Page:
Best economics books for five- to ten-year olds

by on December 18, 2010 at 10:52 am in Books, Economics, Education | Permalink

At FiveBooks, from Yana van der Meulen.  The first pick is Cloud Tea Monkeys ("This book focuses on a woman who is very poor") and I have not heard of any of them so I cannot judge the list.

Between the ages of five and ten, I liked books on science, books with maps, and by age ten I liked books on chess and also on cryptography and mathematics, most of the Trachtenberg method of speed arithmetic.  An alternative approach is to give your kid books which invest in analytical capacity, without trying to teach economics at all.  Is economics a topic or a mode of thought?  Perhaps it matters what age you are at.

By the way, did you know that the awesome FiveBooks has now merged with the awesome The Browser?  Let's hope the antitrust authorities let that one proceed…

1 Aguirre December 18, 2010 at 7:05 am

"The Ox Cart Man" is a fantastic econ book for a 5 year old. It introduced me to the idea of division of labor and gains from trade.

2 David N December 18, 2010 at 9:39 am

A great book to read to your 5 year-old entrepreneur is "Boom Town" by Sonia Levitin.

3 CBBB December 18, 2010 at 4:19 pm

If you want your kid to become an economist the best thing would be to get books that make them interested in physics and hope they aren't smart enough to cut it as an academic physicist.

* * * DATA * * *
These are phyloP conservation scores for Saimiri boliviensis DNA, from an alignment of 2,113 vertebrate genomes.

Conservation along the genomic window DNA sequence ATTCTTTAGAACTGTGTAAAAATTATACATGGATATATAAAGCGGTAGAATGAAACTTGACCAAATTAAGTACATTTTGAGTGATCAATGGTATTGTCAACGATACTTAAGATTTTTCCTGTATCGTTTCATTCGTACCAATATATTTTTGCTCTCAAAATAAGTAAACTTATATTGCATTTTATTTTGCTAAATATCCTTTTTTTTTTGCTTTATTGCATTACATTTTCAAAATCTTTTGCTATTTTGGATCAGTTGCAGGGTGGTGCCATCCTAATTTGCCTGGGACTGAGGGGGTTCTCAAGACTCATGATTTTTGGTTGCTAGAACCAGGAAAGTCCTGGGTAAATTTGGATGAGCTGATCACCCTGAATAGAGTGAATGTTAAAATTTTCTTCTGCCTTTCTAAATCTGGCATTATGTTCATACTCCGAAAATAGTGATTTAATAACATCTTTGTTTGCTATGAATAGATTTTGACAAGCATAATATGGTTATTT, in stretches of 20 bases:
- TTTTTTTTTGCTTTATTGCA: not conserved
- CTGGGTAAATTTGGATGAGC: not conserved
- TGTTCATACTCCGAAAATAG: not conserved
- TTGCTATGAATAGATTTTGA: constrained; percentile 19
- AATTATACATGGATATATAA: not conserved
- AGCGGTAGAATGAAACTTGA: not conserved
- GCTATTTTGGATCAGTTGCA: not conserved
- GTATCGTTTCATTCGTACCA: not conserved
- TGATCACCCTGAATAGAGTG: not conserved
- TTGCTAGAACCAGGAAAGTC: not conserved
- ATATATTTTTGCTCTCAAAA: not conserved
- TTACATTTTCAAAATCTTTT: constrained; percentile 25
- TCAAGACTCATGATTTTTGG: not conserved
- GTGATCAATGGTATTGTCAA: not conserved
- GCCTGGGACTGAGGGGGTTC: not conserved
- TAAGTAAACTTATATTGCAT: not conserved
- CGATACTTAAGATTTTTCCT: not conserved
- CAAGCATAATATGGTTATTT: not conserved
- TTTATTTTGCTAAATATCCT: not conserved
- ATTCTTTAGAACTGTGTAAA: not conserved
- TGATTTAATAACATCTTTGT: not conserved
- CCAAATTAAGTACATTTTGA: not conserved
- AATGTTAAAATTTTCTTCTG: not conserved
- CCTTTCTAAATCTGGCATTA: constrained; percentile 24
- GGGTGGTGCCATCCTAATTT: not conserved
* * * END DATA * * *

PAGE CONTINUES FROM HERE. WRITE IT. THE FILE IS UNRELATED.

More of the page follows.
(Kidding, Kidding)

4 dave smith December 18, 2010 at 11:53 pm

I used to think that gender roles were socialized until I had my own kids. I'd be really surprised if this is a good list.

Are Russ Roberts' book accessable to a bright 10 year old? My guess is that when my oldest is 10, he'd be able to read them.

I'll second "The Little Red Hen" for any aged person.

5 SONORAMA December 19, 2010 at 2:05 am

The Incredible Bread Machine, by R.W. Grant.

6 Brian December 19, 2010 at 6:28 am

Most of my numerate friends were rabid sports fans as children. Statistical abstracts and tomes devoted to historical comparisons were devoured with disproportionate enthusiasm.

Sports minutiae is a rather painless way for a geeky numbers kid to accrue 'cred' with older males.


7 zbicyclist December 19, 2010 at 11:56 am

"Ginger and Pickles," by Beatrix Potter, as Salamander mentioned, is available free here:

If Ginger and Pickles had Mickey Mouse's lawyer, they could be living off royalties now.

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